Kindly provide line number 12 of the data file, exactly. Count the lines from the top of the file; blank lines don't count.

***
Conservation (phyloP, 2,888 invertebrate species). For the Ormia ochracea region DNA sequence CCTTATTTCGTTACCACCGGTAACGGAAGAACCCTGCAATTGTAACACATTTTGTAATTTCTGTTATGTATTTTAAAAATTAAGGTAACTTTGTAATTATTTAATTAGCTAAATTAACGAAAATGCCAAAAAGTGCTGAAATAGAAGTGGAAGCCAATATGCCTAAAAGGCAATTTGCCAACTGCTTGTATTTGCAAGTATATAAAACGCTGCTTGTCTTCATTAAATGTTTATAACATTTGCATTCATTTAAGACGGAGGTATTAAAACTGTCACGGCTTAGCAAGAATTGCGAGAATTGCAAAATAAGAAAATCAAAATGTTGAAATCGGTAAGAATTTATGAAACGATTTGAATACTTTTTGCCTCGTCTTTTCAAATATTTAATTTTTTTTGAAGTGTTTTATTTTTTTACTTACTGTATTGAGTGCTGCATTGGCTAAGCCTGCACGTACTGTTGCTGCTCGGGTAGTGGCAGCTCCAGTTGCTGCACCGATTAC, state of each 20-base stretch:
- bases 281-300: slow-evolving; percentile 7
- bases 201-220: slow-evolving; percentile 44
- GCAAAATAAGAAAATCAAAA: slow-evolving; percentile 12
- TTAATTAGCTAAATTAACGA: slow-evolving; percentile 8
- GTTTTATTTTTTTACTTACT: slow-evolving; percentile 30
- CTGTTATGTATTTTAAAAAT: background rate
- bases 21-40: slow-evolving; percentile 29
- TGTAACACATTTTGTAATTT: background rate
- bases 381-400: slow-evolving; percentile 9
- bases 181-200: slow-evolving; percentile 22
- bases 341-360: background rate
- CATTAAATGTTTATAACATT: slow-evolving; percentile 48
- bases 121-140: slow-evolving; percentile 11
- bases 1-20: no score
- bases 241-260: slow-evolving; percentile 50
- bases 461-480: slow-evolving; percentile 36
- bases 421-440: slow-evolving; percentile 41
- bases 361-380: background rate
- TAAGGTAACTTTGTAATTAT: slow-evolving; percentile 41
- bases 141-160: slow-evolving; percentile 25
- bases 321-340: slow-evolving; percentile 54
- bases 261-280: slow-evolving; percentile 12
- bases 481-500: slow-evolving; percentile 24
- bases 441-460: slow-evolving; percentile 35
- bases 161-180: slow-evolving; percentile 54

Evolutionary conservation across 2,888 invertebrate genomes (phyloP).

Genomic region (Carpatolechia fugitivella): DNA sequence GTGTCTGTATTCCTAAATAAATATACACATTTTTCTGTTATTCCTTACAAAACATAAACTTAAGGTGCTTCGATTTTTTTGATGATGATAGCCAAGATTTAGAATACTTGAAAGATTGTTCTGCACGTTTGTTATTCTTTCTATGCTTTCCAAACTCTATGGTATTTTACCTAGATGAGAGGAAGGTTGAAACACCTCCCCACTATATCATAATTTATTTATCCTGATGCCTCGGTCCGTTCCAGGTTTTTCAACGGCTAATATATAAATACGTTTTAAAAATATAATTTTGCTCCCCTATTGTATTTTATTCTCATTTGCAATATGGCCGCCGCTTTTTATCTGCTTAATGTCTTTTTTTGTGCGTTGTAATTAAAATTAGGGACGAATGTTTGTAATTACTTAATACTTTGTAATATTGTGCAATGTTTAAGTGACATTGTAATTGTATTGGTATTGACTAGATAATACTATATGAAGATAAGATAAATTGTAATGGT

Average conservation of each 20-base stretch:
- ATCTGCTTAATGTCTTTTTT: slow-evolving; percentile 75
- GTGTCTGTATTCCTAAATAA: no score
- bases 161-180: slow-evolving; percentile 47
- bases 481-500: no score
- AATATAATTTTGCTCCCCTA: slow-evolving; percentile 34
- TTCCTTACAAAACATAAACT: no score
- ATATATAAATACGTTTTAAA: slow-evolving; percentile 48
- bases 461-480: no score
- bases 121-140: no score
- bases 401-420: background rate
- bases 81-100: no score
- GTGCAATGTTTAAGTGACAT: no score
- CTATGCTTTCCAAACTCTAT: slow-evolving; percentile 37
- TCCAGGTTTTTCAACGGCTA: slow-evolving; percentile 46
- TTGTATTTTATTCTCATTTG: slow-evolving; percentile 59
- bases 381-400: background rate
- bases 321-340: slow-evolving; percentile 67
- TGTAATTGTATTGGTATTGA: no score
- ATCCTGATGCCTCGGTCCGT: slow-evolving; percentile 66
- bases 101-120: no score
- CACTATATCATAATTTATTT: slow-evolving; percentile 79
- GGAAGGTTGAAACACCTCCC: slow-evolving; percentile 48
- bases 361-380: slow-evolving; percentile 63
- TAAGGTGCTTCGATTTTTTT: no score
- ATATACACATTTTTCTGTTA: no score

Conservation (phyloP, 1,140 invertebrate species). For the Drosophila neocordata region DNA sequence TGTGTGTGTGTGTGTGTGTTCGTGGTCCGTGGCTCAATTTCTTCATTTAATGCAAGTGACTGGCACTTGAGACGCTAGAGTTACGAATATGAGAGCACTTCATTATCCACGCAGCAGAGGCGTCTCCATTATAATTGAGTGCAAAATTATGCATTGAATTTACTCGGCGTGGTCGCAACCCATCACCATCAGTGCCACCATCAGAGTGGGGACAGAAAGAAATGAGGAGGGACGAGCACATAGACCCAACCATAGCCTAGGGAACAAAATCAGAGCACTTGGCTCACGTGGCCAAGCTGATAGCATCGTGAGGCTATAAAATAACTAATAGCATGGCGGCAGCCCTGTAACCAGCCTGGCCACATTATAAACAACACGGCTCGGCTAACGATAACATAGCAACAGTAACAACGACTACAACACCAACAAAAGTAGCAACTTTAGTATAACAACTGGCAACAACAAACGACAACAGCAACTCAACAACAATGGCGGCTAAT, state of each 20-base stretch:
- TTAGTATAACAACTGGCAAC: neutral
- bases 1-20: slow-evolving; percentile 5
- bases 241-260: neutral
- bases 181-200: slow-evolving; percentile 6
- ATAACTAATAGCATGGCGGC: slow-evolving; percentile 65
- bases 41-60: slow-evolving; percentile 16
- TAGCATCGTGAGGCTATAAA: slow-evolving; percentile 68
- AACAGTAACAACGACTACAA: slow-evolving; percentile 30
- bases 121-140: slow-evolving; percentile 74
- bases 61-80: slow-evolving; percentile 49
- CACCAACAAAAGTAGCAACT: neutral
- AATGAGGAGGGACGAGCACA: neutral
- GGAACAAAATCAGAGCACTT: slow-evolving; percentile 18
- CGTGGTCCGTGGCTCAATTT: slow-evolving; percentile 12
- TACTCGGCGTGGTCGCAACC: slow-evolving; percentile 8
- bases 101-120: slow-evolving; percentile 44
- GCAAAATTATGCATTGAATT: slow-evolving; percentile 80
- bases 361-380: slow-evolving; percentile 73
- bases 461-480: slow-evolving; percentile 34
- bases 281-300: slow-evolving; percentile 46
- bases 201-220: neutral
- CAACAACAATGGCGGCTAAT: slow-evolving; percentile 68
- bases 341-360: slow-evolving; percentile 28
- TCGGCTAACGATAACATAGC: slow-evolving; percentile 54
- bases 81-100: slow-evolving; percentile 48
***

- bases 341-360: background rate